Definitions - Glossary of Terms

App attack

Some smartphone apps make use of Bluetooth without the user’s knowledge. App manufacturers want to collect your data and track your location for their benefit. It doesn’t necessarily mean that the apps are unauthorized – they can be legitimate, like Facebook and YouTube.

Beacons

Small software and hardware devices that use the Bluetooth protocol as mini-transmitters. They can be placed throughout different locations or given to people to broadcast offers or ads depending on where that person is located in a store. Beacons transmit BLE signals up to 80 meters, while the RuuviTags transmit signals up to 1 kilometer. 

Bluetooth

The wireless protocol designed to communicate on a 2.4GHz frequency using a Personal Area Network (PAN).

 

Bluebugging

Typically associated with older versions of Bluetooth, bluebugging is an attack centered on manipulating a device without the owner’s knowledge. Hackers can “bluebug” to eavesdrop on phone calls, connect to the Internet, send/receive text messages, or even make calls.

Bluesnarfing

This is the most dangerous type of Bluetooth attack. Even if the Bluetooth on your smartphone is in invisible mode, it can still be attacked with the bluesnarfing method. However, being set on invisible mode makes it more difficult for them to figure out the model and name of your device. Attackers use this method when they want to access data on your phone. Such data can include addresses, calendar information, bank details, and IMEI (International Mobile Equipment Identity), which can be used to route your incoming calls to their cellphones. To protect your device from bluesnarfing, regularly update your device software and make sure that your Bluetooth is in invisible mode when in use. Also, switch it off when you’re not using it.

Bluejacking

Bluejacking involves exploiting the Bluetooth electronic business card feature by using it as a message carrier. This way, the attacker can send offensive messages to any available devices located in the vicinity. The attacker needs to be within 10 meters of your device in order to hack it. This is not such a serious type of attack because your data is not in danger of being used or extracted. Put your smartphone in invisible or non-discoverable mode or disconnect immediately once you are done using the Bluetooth.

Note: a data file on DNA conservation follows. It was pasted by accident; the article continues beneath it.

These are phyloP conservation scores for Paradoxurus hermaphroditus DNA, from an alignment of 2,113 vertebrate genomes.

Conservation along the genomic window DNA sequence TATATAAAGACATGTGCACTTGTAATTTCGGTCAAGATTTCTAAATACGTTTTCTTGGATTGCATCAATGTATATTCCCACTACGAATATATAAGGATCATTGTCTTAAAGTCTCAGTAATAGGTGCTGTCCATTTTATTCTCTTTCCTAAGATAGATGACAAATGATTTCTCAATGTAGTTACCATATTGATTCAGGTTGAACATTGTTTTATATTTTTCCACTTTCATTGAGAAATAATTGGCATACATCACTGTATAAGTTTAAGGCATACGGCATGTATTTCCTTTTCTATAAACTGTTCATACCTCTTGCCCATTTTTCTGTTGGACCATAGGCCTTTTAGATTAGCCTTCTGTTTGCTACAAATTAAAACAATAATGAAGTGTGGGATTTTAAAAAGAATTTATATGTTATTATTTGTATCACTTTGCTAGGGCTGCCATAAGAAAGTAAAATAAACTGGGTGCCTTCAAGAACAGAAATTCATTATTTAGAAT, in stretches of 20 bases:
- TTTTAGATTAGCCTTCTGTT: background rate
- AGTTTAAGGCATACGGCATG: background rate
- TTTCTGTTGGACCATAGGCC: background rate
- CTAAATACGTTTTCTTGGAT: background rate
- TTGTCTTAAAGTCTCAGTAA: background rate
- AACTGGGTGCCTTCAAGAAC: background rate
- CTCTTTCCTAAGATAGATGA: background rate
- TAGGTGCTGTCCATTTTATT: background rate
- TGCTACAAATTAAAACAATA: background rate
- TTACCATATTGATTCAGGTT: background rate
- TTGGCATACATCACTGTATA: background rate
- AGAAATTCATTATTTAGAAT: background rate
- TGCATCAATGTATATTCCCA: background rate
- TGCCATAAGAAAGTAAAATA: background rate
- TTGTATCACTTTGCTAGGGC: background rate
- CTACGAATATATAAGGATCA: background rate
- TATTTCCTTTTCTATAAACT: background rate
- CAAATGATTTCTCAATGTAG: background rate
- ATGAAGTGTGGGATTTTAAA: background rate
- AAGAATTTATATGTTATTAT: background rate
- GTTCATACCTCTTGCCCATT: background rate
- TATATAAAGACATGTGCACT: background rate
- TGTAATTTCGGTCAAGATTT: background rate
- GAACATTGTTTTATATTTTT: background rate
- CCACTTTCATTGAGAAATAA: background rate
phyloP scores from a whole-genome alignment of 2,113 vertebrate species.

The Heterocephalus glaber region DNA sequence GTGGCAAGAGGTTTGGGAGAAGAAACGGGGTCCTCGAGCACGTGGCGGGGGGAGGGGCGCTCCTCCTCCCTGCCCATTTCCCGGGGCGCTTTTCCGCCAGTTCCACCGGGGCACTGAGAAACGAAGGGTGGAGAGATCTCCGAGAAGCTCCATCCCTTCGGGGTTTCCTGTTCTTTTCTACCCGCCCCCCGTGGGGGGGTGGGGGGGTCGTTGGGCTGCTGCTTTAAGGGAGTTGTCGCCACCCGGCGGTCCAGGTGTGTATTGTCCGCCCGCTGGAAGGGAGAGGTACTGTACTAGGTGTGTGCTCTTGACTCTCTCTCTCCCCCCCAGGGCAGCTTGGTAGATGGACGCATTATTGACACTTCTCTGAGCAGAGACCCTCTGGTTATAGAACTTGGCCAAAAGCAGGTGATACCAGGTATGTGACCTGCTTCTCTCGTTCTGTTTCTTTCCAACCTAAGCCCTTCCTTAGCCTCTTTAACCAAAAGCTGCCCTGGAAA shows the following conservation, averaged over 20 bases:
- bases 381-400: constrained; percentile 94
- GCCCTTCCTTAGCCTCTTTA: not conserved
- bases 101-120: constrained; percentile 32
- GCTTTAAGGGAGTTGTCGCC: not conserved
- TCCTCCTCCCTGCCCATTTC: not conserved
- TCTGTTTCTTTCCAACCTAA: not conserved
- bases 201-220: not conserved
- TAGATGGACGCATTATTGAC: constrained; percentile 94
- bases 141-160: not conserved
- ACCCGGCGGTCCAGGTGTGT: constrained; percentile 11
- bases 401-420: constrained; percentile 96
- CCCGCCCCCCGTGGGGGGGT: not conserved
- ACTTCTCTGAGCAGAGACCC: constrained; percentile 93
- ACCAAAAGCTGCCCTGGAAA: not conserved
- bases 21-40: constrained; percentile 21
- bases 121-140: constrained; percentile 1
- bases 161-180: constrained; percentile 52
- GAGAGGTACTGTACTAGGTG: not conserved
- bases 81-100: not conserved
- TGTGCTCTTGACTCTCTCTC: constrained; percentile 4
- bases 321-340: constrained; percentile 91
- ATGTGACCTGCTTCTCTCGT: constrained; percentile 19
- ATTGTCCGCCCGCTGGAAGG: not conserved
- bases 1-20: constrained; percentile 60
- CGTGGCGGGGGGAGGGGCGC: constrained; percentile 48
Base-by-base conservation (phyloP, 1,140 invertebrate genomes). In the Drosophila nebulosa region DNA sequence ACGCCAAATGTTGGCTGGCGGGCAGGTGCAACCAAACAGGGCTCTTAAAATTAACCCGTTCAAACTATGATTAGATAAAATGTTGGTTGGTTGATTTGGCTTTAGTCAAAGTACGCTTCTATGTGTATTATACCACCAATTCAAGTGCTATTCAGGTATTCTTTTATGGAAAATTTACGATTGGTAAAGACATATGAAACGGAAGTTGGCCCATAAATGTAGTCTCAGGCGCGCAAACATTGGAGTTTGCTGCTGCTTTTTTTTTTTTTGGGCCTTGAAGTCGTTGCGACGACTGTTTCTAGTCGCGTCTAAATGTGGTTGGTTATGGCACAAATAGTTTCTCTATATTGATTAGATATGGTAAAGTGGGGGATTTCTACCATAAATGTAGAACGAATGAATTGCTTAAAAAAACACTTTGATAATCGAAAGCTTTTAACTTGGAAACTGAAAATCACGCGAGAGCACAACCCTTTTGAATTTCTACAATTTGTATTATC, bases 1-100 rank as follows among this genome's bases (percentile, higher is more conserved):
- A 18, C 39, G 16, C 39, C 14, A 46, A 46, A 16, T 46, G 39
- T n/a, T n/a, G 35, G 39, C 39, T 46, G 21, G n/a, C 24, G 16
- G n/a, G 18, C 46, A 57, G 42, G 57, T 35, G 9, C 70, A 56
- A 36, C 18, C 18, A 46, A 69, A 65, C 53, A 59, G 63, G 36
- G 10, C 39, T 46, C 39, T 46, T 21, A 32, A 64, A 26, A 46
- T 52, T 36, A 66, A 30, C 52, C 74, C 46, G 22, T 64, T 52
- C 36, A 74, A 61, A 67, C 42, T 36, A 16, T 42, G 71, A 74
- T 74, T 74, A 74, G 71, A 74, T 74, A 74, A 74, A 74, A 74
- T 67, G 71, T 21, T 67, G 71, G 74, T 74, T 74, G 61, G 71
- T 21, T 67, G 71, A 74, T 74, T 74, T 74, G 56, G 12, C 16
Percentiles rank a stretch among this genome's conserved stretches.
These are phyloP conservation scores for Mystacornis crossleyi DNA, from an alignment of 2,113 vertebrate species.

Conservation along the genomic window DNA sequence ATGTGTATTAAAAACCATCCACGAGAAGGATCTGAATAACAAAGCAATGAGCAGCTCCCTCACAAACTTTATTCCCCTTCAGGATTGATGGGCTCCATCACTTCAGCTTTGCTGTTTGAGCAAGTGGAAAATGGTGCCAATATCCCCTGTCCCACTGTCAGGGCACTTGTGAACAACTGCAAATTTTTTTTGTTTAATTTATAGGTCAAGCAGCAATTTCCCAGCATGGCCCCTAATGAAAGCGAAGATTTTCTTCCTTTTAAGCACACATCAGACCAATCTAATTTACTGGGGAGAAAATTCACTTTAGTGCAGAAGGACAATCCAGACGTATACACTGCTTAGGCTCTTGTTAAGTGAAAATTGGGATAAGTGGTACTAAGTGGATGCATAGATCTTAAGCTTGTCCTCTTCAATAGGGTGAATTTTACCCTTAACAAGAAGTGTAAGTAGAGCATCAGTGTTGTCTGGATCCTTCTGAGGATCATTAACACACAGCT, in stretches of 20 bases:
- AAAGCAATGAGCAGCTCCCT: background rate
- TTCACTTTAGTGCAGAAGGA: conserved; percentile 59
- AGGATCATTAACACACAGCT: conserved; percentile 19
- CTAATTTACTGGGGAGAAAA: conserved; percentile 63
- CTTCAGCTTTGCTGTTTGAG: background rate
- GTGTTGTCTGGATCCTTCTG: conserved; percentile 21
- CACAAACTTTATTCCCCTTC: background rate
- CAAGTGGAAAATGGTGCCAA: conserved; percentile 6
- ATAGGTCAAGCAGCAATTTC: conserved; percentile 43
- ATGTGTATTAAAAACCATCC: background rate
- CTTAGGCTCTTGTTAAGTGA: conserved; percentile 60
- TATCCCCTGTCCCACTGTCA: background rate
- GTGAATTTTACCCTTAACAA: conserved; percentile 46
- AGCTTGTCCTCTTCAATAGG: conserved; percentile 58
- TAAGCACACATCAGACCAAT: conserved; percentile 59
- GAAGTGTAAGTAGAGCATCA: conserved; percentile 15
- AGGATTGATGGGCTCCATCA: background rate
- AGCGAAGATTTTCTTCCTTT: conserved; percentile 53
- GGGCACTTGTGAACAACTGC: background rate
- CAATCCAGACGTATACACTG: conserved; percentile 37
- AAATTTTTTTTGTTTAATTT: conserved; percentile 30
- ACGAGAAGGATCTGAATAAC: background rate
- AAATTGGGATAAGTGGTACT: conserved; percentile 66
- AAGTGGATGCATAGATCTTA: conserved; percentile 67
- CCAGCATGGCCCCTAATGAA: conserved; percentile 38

Blueborne

If you’ve ever had a problem with malware taking control of your smartphone, you likely experienced a blueborne attack. Attackers infect a device with malicious code to take control of it. It works like an airborne virus – if a device is infected with this malware, it can infect any other devices it connects with using Bluetooth. Devices with outdated software and without VPNs are more vulnerable to blueborne attacks. If your smartphone is not up-to-date and you have a habit of leaving your Bluetooth on (even when not using it), your device is exposed to blueborne (as well as many other) attacks.

Bluetooth Basic Rate (Bluetooth BR)

The first version of the Bluetooth (v1.0) protocol that allowed the transfer of data at rates up to 0.7 Mb/s. 

 

Bluetooth Enhanced Data Rate (Bluetooth EDR)

The next version of the Bluetooth protocol (v2.0) which was 2-3x fast that Bluetooth BR. 

 

Bluetooth Classic

The original version of Bluetooth that had high power consumption rates.  

 

Bluetooth Connection Speeds

Bluetooth Classic can take approximately ~100 milliseconds to connect while BLE only takes a few milliseconds.

 

Bluetooth Distance Capabilities

Depending on the radio(s) in question, Bluetooth can communicate over a distance of 164 feet (50 meters).

 

Bluetooth Low Energy (BLE)

Version 4.0 of the Bluetooth protocol. This version of the Bluetooth protocol was designed to be more efficient and allow batteries in devices to last longer because they have less drain. It was also known as Wibree or Bluetooth Smart. It allows radios to use BD/EDR only, BLE only, or dual radios with BR/EDR and BLE.

 

Bluetooth Profiles